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PETA calls for Mike VI to be LSU’s last live mascot

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Shortly after LSU announced back in May that Mike VII, LSU’s live mascot, had been diagnosed with a rare form of cancer, People for the Ethical Treatment of Animals called for the university to end the tradition. Nearly five months later, PETA is using the tiger’s passing to further push the agenda.

Tuesday, LSU announced that Mike had been euthanized, just a week or so after the university revealed that the big cat would ultimately have to be put down because of the cancer he had been battling. Last night, PETA renewed its calls for the school to halt the live-mascot tradition and make Mike VI the final one at the school.

“This sad day could mark a kind new beginning for LSU, where sensitive, intelligent tigers have been reduced to game-day props for decades,” a statement from the organization began. “PETA is calling on the university to honor Mike VI’s legacy by making him the last live mascot to be locked up in captivity and paraded around an unruly stadium. The last thing LSU should do is condemn yet another tiger to a lifetime of exploitation.”

As it stands now, the university is planning to continue on with a live mascot as a search is currently underway for the 11-year-old Mike’s replacement.

These last few months weren’t LSU’s first brush with PETA as the group made a similar call to abandon live mascots back in 2007. That prompted the university’s then-chancellor, Sean O’Keefe, to release a statement that not only defended the tradition but compared the lifespan of a tiger in the wild to that of one in captivity.

LSU stands behind its treatment of its tigers. Their habitat and lifestyle are constantly monitored to ensure their well-being, and they receive state-of-the-art veterinary medical care from the LSU School of Veterinary Medicine, which can improve and extend the life of a big cat. This is evidenced by the fact that Mike V lived to be 17 years of age. Two of LSU’s tiger mascots, Mike I and Mike III, lived 19 years, and Mike IV lived 20 years 9 months and 18 days. The average lifespan for a tiger in the wild is about 8-10 years. A tiger in captivity, like Mike V, can live 14-18 years.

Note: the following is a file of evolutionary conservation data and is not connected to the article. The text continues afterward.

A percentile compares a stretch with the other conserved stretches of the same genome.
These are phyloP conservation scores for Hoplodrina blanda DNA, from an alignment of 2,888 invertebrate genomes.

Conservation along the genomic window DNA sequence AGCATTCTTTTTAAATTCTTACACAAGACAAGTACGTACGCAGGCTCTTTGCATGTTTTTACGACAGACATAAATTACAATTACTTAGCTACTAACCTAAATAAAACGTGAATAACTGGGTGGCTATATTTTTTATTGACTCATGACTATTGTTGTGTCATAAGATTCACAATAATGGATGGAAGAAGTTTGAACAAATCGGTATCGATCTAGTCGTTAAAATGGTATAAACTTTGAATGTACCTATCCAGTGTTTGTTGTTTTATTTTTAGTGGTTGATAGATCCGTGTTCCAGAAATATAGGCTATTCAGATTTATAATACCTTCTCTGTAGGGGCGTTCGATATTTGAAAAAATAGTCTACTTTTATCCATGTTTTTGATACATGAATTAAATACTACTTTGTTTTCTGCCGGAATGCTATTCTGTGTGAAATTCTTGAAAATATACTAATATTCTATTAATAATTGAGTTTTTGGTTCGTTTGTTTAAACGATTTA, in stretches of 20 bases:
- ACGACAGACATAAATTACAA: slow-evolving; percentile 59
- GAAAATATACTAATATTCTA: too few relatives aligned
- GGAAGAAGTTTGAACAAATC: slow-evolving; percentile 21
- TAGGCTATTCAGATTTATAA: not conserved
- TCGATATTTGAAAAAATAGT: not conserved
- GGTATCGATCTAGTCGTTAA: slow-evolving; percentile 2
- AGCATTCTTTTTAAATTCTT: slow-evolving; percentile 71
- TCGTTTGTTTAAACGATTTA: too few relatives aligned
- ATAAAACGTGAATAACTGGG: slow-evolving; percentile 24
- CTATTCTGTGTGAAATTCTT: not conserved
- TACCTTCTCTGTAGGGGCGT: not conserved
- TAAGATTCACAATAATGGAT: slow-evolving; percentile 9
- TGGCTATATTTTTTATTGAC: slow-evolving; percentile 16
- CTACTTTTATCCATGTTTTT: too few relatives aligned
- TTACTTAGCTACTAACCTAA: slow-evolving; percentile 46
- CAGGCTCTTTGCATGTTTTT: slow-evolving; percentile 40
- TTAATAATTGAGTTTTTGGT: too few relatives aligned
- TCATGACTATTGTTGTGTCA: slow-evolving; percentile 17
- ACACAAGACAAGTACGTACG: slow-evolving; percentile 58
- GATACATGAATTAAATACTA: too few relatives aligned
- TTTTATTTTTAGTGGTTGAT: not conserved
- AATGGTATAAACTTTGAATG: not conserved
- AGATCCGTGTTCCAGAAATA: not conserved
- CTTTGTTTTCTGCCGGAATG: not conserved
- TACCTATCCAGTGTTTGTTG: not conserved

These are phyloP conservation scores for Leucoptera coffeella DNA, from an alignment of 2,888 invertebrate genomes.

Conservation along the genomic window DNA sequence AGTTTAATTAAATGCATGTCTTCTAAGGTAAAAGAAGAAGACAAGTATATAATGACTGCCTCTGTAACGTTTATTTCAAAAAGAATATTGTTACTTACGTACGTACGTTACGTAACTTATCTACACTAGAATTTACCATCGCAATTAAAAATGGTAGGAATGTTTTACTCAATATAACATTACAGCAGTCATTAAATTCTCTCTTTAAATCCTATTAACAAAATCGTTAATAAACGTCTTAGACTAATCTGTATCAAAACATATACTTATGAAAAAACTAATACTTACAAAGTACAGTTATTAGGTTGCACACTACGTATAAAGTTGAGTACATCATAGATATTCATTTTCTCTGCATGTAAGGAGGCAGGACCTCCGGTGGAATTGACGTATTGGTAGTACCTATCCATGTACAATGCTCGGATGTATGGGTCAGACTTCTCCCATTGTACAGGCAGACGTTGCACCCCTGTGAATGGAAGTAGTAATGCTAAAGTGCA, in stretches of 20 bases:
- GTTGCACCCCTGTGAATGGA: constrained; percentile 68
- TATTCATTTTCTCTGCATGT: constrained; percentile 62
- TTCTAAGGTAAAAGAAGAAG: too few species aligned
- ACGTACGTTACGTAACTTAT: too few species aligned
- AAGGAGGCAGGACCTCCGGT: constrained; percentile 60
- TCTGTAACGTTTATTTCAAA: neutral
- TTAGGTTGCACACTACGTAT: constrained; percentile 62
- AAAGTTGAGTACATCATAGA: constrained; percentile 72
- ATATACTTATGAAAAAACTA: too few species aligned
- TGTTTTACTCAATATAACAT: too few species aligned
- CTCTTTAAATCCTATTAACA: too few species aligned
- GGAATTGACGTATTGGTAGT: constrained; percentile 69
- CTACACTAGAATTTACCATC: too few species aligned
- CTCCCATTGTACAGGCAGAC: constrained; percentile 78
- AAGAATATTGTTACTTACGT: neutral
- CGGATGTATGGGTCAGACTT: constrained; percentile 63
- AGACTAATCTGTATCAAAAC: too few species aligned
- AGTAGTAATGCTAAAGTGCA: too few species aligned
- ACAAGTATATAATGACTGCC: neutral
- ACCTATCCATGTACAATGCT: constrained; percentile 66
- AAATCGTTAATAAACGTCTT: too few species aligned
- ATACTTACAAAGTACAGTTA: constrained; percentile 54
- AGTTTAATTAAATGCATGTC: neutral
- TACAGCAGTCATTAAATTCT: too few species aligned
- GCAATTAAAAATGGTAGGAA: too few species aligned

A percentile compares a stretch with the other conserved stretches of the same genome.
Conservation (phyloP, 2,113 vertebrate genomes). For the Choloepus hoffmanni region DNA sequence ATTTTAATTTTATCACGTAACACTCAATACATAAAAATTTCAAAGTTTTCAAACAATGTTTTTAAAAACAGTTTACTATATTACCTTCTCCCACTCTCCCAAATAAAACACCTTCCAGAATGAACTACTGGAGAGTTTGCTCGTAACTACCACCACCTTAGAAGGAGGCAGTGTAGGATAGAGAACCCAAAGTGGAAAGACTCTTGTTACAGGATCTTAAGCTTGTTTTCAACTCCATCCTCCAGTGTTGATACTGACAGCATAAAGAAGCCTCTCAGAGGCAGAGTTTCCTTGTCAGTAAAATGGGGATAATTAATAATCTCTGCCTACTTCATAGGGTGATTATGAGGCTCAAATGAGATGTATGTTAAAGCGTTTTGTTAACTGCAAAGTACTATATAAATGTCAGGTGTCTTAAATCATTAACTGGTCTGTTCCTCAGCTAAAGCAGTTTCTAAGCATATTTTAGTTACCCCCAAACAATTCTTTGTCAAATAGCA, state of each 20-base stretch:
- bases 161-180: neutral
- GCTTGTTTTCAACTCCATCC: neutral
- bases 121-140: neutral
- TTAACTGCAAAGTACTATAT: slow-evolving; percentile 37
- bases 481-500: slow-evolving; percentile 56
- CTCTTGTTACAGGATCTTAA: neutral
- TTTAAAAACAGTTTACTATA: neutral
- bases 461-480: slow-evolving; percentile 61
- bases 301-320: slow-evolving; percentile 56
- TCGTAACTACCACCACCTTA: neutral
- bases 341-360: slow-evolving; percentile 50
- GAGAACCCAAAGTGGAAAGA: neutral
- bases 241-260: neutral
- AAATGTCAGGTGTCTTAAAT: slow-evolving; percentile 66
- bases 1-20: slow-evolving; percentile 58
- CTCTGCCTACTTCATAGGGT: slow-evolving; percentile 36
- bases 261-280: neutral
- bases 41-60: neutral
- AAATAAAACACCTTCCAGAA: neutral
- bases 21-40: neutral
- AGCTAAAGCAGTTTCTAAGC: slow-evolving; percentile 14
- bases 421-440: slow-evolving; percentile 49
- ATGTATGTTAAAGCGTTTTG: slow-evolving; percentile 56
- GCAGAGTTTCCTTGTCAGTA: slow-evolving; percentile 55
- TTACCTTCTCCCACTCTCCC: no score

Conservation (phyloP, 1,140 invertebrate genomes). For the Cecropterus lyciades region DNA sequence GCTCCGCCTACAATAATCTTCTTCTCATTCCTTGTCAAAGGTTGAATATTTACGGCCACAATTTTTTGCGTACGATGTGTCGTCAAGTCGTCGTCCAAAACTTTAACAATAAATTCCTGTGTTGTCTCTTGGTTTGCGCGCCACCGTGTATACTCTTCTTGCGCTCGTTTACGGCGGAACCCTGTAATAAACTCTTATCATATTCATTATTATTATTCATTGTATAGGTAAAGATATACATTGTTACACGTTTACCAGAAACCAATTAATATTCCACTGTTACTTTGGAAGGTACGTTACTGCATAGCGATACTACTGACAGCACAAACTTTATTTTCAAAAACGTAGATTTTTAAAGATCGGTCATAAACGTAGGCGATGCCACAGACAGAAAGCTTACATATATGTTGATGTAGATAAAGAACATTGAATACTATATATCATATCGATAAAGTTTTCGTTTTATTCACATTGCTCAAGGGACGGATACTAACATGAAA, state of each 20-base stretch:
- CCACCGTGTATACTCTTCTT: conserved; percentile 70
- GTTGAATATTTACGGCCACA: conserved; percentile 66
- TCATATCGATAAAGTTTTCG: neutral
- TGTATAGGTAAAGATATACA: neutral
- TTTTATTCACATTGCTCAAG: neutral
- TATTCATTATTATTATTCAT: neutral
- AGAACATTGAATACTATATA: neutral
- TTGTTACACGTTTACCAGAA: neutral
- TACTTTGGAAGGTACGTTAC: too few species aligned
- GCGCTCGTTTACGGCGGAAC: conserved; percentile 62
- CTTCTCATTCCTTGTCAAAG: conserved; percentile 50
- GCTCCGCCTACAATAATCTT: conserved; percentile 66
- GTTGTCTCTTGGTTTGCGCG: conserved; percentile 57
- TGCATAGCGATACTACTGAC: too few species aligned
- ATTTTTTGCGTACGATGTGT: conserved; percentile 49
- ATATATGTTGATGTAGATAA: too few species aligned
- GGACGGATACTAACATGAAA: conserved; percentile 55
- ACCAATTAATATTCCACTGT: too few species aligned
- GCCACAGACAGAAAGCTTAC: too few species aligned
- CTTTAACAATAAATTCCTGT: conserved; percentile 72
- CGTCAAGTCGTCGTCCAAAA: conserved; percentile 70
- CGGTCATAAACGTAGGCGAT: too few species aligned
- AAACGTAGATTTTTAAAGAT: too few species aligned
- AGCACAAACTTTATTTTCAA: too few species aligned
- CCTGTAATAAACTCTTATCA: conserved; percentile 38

A live tiger mascot was first used at LSU in 1936. The last season prior to this one in which a tiger didn’t make at least one in-season appearance at a football game was 1935.

Mike 1 was the Tigers’ longest-tenured mascot at 20 seasons. Outside of Mike II (1956-58) and Mike VI (2007-16), all of the other mascots served at least 14 years.

Two Rutgers players tweet decisions to transfer from Scarlet Knights

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Even as the Rutgers football program adds transfers, Greg Schiano‘s new squad is losing them through the same process.

Friday evening, wide receiver Mohamed Jabbie announced on Twitter that he has decided to transfer from the Rutgers football team.  Just a few hours later, teammate and offensive lineman Michael Maietti (pictured) used the same social-media platform to announce a similar decision.

Both Jabbie and Maietti will be leaving the Scarlet Knights as graduate transfers.  The loss of the latter, though, will likely leave the biggest mark.

The past three seasons, Maietti has started 33 games at center for the Scarlet Knights.  The New Jersey native earned Academic All-Big Ten honors each of the last three seasons.

Appearing in 27 games, Jabbie started 12 of those contests.

This past season, Jabbie set career-highs in catches (14), receiving yards (149) and receiving touchdowns (one).  He will apparently finish his Rutgers football career with 182 yards and a touchdown on 18 receptions.

CB Tony Butler posts classy, heartfelt goodbye in announcing transfer from Nebraska